Designing Drought Resistant Crops with Crassulaceous Acid Metabolism (CAM) Photosynthesis

PICTURE: First author of the research article After

Credit: George Ratcliffe

The ASPB is pleased to announce the publication of outstanding research on water-efficient alternatives for photosynthesis in temperate environments, which are likely to become hotter and drier in the future.

Drought causes severe crop losses in many parts of the world, and climate change threatens to exacerbate the occurrence of drought in both temperate and arid regions. In a new book published in The plant cellDr Nadine Töpfer of the Leibniz Institute for Plant Genetics and Crop Research, along with colleagues from the University of Oxford in the UK, analyzed the potential for creating drought-resistant plants through the Introduction of Crassulacean Acid Metabolism (CAM). They used a sophisticated mathematical modeling approach to study the effects of introducing CAM photosynthesis, which is used by plants able to thrive in arid conditions, in C3 plants, which tend to thrive only in areas where the sun’s intensity and temperatures are moderate and water is plentiful.

Most plants, including some field crops such as rice, wheat, oats, and barley, utilize C3 carbon uptake, in which the CO2 absorbed during the day by the pores of the leaf stomata is used immediately in light-induced photosynthesis reactions. Unfortunately, this results in significant water loss through these pores in hot, dry conditions. CAM is an alternative carbon binding pathway that temporarily separates CO2 uptake from carbon uptake, allowing the plant to open stomata for CO2 uptake in the cool of the night and store carbon inside. The CAM plant then closes its stomata during the heat of the day to minimize water loss and releases the CO2 stored inside the leaf cells to be used for light-powered photosynthesis during the day.

Using simulations under a range of temperature and relative humidity conditions, the authors posed the question: Would full CAM or alternative water saving methods be more productive in environments where C3 crops are typically grown? They discovered both that the vacuolar storage capacity in a leaf is a major factor limiting the efficiency of water use during CAM and that environmental conditions shape the occurrence of different phases of the CAM cycle. . Mathematical modeling has also identified an alternate CAM cycle that involves mitochondrial isocitrate dehydrogenase as a potential contributor to initial carbon uptake at night.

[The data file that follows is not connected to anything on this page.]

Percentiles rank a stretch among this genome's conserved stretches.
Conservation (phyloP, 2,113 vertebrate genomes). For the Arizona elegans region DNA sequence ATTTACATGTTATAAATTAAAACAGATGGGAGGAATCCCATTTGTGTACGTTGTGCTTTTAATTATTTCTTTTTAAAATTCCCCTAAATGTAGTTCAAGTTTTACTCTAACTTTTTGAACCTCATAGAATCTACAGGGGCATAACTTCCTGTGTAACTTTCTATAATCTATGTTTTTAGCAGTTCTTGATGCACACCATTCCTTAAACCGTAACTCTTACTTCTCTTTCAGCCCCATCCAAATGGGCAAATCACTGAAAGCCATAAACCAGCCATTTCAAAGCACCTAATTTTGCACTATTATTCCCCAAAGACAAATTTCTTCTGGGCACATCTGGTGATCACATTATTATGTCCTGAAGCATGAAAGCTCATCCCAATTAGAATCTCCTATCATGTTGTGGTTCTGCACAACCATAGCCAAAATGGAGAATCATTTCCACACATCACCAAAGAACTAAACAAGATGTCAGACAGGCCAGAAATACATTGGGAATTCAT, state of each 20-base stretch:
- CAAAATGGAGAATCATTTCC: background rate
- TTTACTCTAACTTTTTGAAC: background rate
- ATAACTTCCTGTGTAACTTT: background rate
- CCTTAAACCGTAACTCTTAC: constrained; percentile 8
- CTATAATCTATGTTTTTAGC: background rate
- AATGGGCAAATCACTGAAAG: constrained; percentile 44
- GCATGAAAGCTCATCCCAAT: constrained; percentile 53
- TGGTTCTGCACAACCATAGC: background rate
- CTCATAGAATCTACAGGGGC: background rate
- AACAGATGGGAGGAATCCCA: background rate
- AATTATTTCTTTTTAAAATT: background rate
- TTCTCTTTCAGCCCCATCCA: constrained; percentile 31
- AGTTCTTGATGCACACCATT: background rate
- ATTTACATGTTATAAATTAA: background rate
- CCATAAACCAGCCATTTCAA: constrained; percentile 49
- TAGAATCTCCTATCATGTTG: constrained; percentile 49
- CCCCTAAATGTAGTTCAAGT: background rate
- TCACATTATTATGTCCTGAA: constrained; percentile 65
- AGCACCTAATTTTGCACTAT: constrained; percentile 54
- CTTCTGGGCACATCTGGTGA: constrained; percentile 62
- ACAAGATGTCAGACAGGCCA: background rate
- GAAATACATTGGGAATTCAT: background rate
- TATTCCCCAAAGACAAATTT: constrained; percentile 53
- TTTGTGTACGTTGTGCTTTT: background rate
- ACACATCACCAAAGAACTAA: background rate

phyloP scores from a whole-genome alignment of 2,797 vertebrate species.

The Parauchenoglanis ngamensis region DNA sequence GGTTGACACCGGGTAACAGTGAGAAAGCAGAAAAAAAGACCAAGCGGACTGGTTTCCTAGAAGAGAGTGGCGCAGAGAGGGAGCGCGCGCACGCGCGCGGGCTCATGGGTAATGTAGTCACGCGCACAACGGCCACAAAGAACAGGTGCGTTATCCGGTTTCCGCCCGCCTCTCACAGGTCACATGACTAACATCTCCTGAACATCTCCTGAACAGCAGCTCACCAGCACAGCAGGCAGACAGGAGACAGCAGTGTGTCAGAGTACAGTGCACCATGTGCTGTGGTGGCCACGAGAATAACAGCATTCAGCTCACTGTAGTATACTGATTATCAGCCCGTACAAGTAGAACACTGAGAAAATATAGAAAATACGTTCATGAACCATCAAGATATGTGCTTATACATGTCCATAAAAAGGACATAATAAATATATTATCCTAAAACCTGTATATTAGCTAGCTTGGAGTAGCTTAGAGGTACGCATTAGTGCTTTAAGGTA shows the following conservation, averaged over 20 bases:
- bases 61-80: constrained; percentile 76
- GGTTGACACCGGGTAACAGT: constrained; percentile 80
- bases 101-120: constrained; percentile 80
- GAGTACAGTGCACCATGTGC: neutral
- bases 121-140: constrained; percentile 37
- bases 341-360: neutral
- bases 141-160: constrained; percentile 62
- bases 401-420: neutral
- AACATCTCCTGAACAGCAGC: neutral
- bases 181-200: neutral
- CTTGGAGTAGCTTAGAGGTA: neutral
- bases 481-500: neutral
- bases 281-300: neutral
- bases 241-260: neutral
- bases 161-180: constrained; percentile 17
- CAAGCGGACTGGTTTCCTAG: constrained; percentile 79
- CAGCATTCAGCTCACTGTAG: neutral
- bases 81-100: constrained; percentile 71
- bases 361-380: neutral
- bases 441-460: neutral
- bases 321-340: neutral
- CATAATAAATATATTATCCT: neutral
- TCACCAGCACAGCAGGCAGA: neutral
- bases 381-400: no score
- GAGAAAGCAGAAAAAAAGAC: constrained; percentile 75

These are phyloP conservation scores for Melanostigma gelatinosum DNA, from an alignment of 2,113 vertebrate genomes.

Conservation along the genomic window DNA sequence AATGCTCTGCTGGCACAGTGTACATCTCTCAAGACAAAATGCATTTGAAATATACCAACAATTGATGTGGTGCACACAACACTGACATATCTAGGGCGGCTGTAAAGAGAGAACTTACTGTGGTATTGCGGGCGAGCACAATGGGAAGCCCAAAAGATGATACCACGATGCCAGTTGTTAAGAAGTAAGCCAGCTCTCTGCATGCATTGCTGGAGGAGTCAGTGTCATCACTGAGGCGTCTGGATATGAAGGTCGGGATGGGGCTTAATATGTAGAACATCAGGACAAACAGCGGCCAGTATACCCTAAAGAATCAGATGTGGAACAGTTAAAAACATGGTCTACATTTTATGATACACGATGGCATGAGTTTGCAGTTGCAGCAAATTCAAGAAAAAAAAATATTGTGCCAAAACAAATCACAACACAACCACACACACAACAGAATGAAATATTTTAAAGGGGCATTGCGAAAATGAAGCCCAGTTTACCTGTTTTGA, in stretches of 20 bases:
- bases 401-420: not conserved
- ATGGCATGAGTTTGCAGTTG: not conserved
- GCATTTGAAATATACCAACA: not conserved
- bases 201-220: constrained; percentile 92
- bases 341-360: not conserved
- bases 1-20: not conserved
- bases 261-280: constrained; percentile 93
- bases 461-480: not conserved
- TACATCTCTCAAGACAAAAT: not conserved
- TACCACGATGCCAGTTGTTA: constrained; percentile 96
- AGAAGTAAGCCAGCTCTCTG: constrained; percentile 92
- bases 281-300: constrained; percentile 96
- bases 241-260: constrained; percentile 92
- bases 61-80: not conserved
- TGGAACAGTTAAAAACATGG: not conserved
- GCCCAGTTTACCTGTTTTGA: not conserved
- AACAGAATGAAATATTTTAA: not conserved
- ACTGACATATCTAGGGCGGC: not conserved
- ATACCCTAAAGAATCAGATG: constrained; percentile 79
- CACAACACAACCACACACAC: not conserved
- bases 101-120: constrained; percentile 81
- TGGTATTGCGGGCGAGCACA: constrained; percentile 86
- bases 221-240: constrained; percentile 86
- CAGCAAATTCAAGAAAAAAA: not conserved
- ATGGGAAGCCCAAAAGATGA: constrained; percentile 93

Lead author Nadine Töpfer, who carried out the work during the tenure of a Marie-Curie Postdoctoral Fellowship in Prof. Lee Sweetlove’s group at Oxford, said: “Modeling is a powerful tool for exploring complex systems and it provides information that can guide the lab and the field. I think our results will provide encouragement and ideas to researchers who aim to transfer the water conservancy character of CAM plants to other species. “

Their results revealed not only that the water-saving potential of CAM photosynthesis strongly depends on the environment, the diurnal environment being more important than that at night, but also that of alternative metabolic modes, distinct from those of the natural CAM cycle, can be beneficial under certain conditions such as shorter days with less extreme temperatures. This timely work provides valuable information that will help us prepare for the challenges of growing food crops in increasingly hot and drier temperate environments.


Full citation:

Nadine Töpfer, Thomas Braam, Sanu Shameer, R. George Ratcliffe, Lee J. Sweetlove. Alternative CAM modes provide environment specific water saving benefits in a leaf metabolic model. Plant cell DOI: https: //10.1105/tpc.20.00132.

Image credit: George Ratcliffe

About the researchers:

To arrange an interview with the authors, please contact Nadine Töpfer
[email protected]

Information on the funder:

Marie Sklodowska
Individual Curie scholarship

About the plant cell

The plant cell publishes new research of particular importance in plant biology, particularly in the fields of cell biology, molecular biology, biochemistry, genetics, development and evolution. The main criteria for publication are that the article offers new insight that is of broad interest to plant biologists, not just specialists, and that the presentation of the results is appropriate for a wide audience of plant biologists.

About the American Society of Plant Biologists (ASPB)

The ASPB is a professional scientific society, headquartered in Rockville, Maryland, dedicated to the advancement of plant science around the world. With a staff of approximately 4,500 plant scientists from across the United States and over 50 other countries, the Society publishes two of the most widely cited journals in plant science: The Plant Cell and Plant Physiology. For more information on the ASPB, please visit Also follow the ASPB on Facebook at and on Twitter @ASPB.

For more information please contact:

Nancy Eckardt

Senior Feature Editor, The Plant Cell

[email protected]

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